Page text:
Read #1 book on Hinduism and enhance your understanding of ancient Indian history.
Read #1 book on Hinduism and enhance your understanding of ancient Indian history.

Rini Basu

Drama Inspirational Others


4.0  

Rini Basu

Drama Inspirational Others


The Palanquin

The Palanquin

11 mins 235 11 mins 235

"God knows where Mom keeps all her documents," grumbled Manish as he hurriedly delved in the shelves of his mother's steel almirah.

Today he must submit the medical bills in his office to get timely reimbursement. It was true that Mom paid all her medical bills, but that did not stop Manish from submitting her bills along with his own and get reimbursed for both. Ironically, he never parted with the money he received against her medical bills, neither his Mom asked for it.

Manish was not happy with the way life had treated him. In school, he was an average student. He got an engineering degree from a private institution and was now working in a private firm in Kolkata with an average salary. His wife Shreya was a primary school teacher and his son Ritam, like him, was a mediocre student. They lived on the upper floor of a spacious two-storied house that his father had constructed ten years back. The ground floor was rented out to an office.

His father Avanish Datta was quite a successful man who possessed both wisdom and foresightedness. He saved enough money to lead a comfortable life with his wife after his retirement. Everything was easygoing for the couple until Mr Datta succumbed to cardiac arrest six years later. 

Being the only child, Manish had expected to inherit his father's house and bank balance. But Mr Datta's will gave him a rude shock. According to it, Mrs Datta would be the sole beneficiary of her husband's movable and immovable property as long as she lived. Even the rent amount would directly go into her bank account.

Manish was crestfallen. He and Shreya had been making plans since his father's death. Shreya's promoter uncle had offered a very lucrative price for their house. He was also looking for them a duplex flat in South Kolkata at a reasonable price, and a cheap old-age-home for Mom. They had also talked to a tour operator for booking a package tour to Singapore-Thailand-Bangkok. Now all their plans came to nothing!

For the next few weeks, Manish and Shreya felt so angry that they didn't even talk to Mrs Datta. They even prohibited Ritam from going anywhere near her. To them, she was now a villain and the biggest obstacle between them and their inheritance. They continued to live under the same roof, but the kitchen was divided. 

Manish and Shreya lacked the guts to think of murder, but day and night they wished for their 'enemy's death.

Mrs Datta was deeply hurt. She had never expected such inhuman behaviour from her son. In the absence of her husband, he was the only resort in her life. But she did not complain. One of the things that life had taught her was to keep faith in the strength of time that heals all wounds.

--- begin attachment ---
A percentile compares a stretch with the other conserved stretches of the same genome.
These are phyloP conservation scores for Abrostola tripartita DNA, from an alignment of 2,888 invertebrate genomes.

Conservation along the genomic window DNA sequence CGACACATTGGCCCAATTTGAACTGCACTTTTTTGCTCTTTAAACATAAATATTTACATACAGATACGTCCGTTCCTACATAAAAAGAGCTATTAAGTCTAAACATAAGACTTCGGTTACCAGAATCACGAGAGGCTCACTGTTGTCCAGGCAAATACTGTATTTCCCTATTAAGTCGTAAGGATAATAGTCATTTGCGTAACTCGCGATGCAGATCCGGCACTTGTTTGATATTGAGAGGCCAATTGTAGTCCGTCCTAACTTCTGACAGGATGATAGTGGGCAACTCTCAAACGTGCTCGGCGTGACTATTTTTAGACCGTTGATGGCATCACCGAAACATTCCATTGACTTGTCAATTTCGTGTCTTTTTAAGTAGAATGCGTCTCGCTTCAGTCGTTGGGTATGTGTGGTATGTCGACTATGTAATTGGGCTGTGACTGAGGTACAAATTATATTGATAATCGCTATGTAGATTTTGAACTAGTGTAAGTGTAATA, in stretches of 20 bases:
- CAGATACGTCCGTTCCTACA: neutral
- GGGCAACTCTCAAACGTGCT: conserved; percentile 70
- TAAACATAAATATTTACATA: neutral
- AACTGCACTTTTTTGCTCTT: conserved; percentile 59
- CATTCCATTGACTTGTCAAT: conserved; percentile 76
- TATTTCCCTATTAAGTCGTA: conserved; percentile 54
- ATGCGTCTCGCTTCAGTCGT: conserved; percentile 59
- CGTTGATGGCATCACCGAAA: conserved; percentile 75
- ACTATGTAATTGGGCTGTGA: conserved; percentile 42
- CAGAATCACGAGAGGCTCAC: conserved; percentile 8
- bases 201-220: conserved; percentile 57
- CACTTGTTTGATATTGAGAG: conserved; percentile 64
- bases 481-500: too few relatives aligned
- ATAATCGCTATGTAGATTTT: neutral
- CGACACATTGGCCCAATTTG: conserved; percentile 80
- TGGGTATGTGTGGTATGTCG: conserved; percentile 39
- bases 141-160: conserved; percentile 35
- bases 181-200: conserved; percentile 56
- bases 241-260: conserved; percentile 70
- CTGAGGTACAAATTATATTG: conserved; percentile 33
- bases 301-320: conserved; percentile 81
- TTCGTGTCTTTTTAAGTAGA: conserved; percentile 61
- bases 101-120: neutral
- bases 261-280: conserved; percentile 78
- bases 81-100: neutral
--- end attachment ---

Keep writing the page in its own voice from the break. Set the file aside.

'This too shall pass,' she thought stoically and engaged herself in other works. Now she had a lot of time which she could devote to herself. It was something that she hardly got the chance to do before. 

Her husband had gifted her a new android touchscreen smartphone on her last birthday. But she never got a chance to learn to operate its different features. Now, with the abundance of time, that mobile became her constant companion. She opened an account on Facebook and reconnected with her old friends and acquaintances. From Messenger, she got their Whatsapp numbers and added them to her friend list. She started going out for evening walks and became a member of the local library. She made arrangements for homemade meals to be delivered to her house by a neighbouring lady who ran a home delivery system. For the first time in life, Mrs Datta was experiencing the taste of independence.

But life was not so easygoing for Manish and Shreya. Earlier the kitchen was managed by a salaried cook. On the days she was absent, Mrs Datta cooked the main dishes and Shreya only helped her in cutting the vegetables. But now they could not afford a cook. Shreya hated to cook every day but she had no other alternative. 

Shreya and Ritam had different school hours. Earlier there was no difficulty as Mrs Datta took care of Ritam during Shreya's school hours. But now there was no one to look after the poor boy after he returned from school. But Shreya had no face to complain as it was her idea to alienate her mother-in-law from her family to teach her a lesson. At that time she had no idea that it would boomerang on her.